'The German Tanks were better armored than the Sherman' - Yes. The Panther was about 45 tons compared to the Shermans 35 tons. Ten tons of weight is a lot of armor. The U.S. had to design the Sherman to be shipped half way around the world to be used. The Germans had to send a Panther 500-1000 miles from the factory, generally via rail or road shipment. The Americans had to plan un unloading Shermans in ports where the heavy lifting equipment was out of commision or across beaches where ther was no heavy cargo handling equipment at all. So they had to be able to unload using ships cargo gear. This limited the size of the vehicle.

The German tanks may have been better armored but the Sherman was much more reliable. The U.S. demanded much higher reliability from it's vehicles than other armies did. I believe this was due to two factors. Again the U.S. knew it would be operating at the end of a very long supply line. They would not be able to send tanks back to stateside depots for major maintenance. The Germans assumed that the tank would be returned to the factory for major overhauls. Also the American automotive industry was probably the most advanced in the world at the time they could mass produce heavy equipment to good tolerances better than anyone else in the world.

When the Sherman entered production there was supposed to be a heavy tank to compliment the Sherman. In 1941-42 the Sherman was as good as any other medium tank in the world. The M-6 Heavy tank was being tested but was given a lower priority than the Sherman and the Stuart.

The M-6 had problems with the transmission (it was probably at least as reliable as any other countries heavy tank but did not meat American reliability standards) and given the extreme shipping constraints of the 1942-early 44 period when they were attempting to build up an army in the U.K. in the face of the Uboat campaign it was decided to not give the very heavy M-6 (50-60 tons) a high priority.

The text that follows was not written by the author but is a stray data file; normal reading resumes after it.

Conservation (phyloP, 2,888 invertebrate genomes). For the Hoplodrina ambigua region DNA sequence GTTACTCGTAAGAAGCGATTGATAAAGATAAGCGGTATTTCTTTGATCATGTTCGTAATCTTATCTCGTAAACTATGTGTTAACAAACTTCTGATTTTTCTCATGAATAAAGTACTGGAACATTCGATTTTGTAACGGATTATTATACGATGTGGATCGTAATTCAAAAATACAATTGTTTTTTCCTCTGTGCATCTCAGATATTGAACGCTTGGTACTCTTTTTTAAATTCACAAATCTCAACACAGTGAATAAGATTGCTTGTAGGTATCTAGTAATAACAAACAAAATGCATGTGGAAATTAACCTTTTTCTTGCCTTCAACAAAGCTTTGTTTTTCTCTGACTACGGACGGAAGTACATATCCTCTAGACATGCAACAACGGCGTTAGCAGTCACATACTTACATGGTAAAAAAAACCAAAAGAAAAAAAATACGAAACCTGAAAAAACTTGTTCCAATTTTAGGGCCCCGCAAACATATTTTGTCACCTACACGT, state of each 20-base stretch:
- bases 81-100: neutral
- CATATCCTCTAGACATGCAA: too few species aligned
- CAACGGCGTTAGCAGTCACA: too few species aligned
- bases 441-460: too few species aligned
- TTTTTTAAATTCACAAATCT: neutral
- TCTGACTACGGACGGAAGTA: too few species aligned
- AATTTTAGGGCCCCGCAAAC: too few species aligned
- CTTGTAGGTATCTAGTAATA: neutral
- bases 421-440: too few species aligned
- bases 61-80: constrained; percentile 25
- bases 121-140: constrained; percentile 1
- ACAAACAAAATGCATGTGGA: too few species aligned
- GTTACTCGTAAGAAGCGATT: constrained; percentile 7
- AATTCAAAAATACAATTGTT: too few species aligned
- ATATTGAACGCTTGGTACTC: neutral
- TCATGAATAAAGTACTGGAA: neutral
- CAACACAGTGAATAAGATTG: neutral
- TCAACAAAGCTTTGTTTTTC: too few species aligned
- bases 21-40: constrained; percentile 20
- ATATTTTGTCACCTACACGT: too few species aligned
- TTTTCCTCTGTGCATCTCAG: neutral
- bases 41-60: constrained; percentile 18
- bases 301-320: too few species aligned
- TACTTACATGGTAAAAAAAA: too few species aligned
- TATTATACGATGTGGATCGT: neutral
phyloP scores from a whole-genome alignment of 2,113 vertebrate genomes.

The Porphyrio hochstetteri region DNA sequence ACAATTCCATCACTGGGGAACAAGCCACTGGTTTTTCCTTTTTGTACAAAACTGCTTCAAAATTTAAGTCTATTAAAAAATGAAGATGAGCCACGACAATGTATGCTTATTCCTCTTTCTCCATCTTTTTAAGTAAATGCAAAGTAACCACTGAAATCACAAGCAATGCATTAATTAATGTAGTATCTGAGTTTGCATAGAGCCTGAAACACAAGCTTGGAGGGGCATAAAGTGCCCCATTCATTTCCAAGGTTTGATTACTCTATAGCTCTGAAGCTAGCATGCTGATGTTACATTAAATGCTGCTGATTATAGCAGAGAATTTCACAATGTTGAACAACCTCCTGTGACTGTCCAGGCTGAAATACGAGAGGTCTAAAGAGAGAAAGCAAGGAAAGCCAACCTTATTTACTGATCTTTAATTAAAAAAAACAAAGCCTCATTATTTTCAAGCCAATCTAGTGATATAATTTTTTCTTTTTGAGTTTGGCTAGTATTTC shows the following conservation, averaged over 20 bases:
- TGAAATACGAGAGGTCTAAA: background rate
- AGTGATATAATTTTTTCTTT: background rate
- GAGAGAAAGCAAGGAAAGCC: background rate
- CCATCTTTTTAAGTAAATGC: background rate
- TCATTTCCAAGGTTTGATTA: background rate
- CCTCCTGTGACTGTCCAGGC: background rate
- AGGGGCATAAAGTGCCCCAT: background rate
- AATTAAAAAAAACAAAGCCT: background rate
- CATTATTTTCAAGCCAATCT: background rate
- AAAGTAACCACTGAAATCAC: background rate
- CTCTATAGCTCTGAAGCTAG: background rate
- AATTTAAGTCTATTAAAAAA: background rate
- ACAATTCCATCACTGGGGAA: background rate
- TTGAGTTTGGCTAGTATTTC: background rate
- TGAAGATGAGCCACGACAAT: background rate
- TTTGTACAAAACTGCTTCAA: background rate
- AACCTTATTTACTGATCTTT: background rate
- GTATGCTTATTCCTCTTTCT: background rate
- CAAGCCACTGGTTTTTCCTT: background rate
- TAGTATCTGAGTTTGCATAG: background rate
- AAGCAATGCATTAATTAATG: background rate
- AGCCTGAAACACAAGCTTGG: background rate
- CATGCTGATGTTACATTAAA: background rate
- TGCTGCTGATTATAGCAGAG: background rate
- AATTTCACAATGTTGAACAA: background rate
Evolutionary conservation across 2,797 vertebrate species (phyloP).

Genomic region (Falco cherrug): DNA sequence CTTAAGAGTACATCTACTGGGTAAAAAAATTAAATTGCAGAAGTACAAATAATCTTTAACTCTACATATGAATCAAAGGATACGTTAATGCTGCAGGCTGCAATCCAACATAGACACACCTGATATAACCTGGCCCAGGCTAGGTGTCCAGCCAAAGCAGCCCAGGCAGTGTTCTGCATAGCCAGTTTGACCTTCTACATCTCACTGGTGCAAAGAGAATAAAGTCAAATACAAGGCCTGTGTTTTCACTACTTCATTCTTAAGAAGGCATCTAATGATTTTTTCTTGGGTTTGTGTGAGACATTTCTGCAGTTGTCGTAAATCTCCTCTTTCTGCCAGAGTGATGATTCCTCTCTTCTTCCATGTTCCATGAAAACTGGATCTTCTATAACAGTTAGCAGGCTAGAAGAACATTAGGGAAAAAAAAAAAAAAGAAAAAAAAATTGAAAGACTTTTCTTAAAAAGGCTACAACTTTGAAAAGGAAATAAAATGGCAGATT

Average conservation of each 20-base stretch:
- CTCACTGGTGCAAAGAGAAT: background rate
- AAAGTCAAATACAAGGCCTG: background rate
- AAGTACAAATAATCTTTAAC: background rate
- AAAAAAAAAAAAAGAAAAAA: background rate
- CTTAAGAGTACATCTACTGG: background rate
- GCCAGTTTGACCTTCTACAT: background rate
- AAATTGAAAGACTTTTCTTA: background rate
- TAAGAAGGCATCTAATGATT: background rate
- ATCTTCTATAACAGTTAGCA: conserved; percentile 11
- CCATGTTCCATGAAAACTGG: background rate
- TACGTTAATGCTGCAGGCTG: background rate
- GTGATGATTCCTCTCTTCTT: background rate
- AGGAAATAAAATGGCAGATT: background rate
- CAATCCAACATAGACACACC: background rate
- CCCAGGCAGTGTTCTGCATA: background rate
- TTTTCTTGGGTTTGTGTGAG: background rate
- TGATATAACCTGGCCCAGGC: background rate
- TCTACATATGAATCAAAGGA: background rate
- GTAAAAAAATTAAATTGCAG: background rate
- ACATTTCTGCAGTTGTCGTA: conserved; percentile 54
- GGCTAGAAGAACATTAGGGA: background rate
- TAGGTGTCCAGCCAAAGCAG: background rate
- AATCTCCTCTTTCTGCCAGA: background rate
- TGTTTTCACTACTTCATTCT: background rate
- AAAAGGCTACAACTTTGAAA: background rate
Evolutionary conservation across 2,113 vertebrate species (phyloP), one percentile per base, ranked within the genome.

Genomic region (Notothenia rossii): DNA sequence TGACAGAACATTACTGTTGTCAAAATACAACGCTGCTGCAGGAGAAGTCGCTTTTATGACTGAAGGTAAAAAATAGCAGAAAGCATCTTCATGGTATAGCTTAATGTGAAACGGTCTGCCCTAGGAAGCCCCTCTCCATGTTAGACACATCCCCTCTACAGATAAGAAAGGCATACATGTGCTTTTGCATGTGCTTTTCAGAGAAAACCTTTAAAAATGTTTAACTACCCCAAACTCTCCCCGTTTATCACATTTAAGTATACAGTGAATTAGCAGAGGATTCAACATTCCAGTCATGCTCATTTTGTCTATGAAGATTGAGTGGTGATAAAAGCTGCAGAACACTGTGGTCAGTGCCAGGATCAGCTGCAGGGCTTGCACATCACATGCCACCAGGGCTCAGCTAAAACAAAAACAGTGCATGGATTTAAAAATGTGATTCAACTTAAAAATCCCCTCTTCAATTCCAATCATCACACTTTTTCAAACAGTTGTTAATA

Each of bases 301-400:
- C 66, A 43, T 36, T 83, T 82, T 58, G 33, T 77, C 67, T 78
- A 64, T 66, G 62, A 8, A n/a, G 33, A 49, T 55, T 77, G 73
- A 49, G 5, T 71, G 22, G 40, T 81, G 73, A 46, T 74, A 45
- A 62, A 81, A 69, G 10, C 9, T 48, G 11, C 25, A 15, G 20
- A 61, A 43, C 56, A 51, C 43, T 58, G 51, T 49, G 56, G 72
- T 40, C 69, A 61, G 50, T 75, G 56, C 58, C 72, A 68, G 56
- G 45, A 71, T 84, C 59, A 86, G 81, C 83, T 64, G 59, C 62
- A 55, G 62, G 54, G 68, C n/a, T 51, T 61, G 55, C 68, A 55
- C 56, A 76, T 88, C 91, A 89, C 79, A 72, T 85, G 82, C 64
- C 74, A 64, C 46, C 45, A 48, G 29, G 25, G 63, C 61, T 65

When a heavy tank did become available logistics again reared its demanding head. The Pershing was wider than the Sherman. This meant that every Bailey Bridge would have to be modified or risk being damaged by the wider tracks of the Pershing. So they were held back until after most of the major rivers were crossed (and the port of Antwerp with it's heavy cargo gear was operational)

There was a very good article titled "Tank Myths" comparing the Sherman to it's chief rival for fame (not The Panther, the T-34) in the September/October 2001 issue of Armor by Charles M. Bailey the author of "Faint Praise" a book I have been looking for for a long time since it is considered to be one of the definitive books on US WWII tank development

I think only one other tank in WWII could even compare to the Sherman. The T-34 and the Sherman both started life at about the same time and continued to be built and improved throughout the war. The M4A3E8 was a far different tank from the M4A1 'Michael' that was originally delivered to the British in early '42

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Neil_Baumgardner
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PostPosted: Mon Jul 31, 2006 7:13 pm
Post subject: Re: 1st Cav Museum at Ft Hood...

Bob, I'll play devil's advocate for the sake of discussion...

- bsmart